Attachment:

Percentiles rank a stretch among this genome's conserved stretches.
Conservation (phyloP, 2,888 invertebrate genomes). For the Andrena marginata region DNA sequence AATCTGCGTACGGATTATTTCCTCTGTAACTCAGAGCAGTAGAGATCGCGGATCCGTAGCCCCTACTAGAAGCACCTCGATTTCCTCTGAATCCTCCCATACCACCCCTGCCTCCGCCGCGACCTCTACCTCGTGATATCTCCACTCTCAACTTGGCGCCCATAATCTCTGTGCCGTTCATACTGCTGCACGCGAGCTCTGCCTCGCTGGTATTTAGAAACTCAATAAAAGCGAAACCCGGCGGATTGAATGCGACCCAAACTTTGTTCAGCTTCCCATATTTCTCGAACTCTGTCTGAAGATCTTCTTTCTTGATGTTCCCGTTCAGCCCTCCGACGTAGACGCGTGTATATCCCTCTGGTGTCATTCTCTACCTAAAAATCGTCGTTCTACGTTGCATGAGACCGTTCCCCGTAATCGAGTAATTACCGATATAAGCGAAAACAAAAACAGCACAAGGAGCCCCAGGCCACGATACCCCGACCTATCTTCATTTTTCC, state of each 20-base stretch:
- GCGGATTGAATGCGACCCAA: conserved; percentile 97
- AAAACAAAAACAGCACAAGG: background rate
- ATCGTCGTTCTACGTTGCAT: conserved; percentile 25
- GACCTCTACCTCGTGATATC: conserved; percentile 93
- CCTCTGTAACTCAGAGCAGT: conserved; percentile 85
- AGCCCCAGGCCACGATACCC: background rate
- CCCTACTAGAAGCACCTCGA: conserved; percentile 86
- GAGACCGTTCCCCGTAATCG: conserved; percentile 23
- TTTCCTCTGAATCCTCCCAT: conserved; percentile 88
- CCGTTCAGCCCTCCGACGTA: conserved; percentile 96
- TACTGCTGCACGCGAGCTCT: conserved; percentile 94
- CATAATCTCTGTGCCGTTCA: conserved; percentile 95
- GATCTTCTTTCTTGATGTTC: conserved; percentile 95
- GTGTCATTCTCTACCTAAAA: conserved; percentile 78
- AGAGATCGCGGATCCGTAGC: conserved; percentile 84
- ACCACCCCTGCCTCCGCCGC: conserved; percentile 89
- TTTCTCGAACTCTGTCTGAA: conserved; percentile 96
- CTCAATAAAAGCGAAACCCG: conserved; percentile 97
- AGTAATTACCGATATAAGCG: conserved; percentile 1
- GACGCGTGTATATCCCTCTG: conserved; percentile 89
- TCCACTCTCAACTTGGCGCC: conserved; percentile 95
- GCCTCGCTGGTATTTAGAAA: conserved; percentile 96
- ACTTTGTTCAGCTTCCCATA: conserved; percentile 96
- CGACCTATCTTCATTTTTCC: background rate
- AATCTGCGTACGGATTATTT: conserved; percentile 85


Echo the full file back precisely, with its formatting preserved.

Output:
Percentiles rank a stretch among this genome's conserved stretches.
Conservation (phyloP, 2,888 invertebrate genomes). For the Andrena marginata region DNA sequence AATCTGCGTACGGATTATTTCCTCTGTAACTCAGAGCAGTAGAGATCGCGGATCCGTAGCCCCTACTAGAAGCACCTCGATTTCCTCTGAATCCTCCCATACCACCCCTGCCTCCGCCGCGACCTCTACCTCGTGATATCTCCACTCTCAACTTGGCGCCCATAATCTCTGTGCCGTTCATACTGCTGCACGCGAGCTCTGCCTCGCTGGTATTTAGAAACTCAATAAAAGCGAAACCCGGCGGATTGAATGCGACCCAAACTTTGTTCAGCTTCCCATATTTCTCGAACTCTGTCTGAAGATCTTCTTTCTTGATGTTCCCGTTCAGCCCTCCGACGTAGACGCGTGTATATCCCTCTGGTGTCATTCTCTACCTAAAAATCGTCGTTCTACGTTGCATGAGACCGTTCCCCGTAATCGAGTAATTACCGATATAAGCGAAAACAAAAACAGCACAAGGAGCCCCAGGCCACGATACCCCGACCTATCTTCATTTTTCC, state of each 20-base stretch:
- GCGGATTGAATGCGACCCAA: conserved; percentile 97
- AAAACAAAAACAGCACAAGG: background rate
- ATCGTCGTTCTACGTTGCAT: conserved; percentile 25
- GACCTCTACCTCGTGATATC: conserved; percentile 93
- CCTCTGTAACTCAGAGCAGT: conserved; percentile 85
- AGCCCCAGGCCACGATACCC: background rate
- CCCTACTAGAAGCACCTCGA: conserved; percentile 86
- GAGACCGTTCCCCGTAATCG: conserved; percentile 23
- TTTCCTCTGAATCCTCCCAT: conserved; percentile 88
- CCGTTCAGCCCTCCGACGTA: conserved; percentile 96
- TACTGCTGCACGCGAGCTCT: conserved; percentile 94
- CATAATCTCTGTGCCGTTCA: conserved; percentile 95
- GATCTTCTTTCTTGATGTTC: conserved; percentile 95
- GTGTCATTCTCTACCTAAAA: conserved; percentile 78
- AGAGATCGCGGATCCGTAGC: conserved; percentile 84
- ACCACCCCTGCCTCCGCCGC: conserved; percentile 89
- TTTCTCGAACTCTGTCTGAA: conserved; percentile 96
- CTCAATAAAAGCGAAACCCG: conserved; percentile 97
- AGTAATTACCGATATAAGCG: conserved; percentile 1
- GACGCGTGTATATCCCTCTG: conserved; percentile 89
- TCCACTCTCAACTTGGCGCC: conserved; percentile 95
- GCCTCGCTGGTATTTAGAAA: conserved; percentile 96
- ACTTTGTTCAGCTTCCCATA: conserved; percentile 96
- CGACCTATCTTCATTTTTCC: background rate
- AATCTGCGTACGGATTATTT: conserved; percentile 85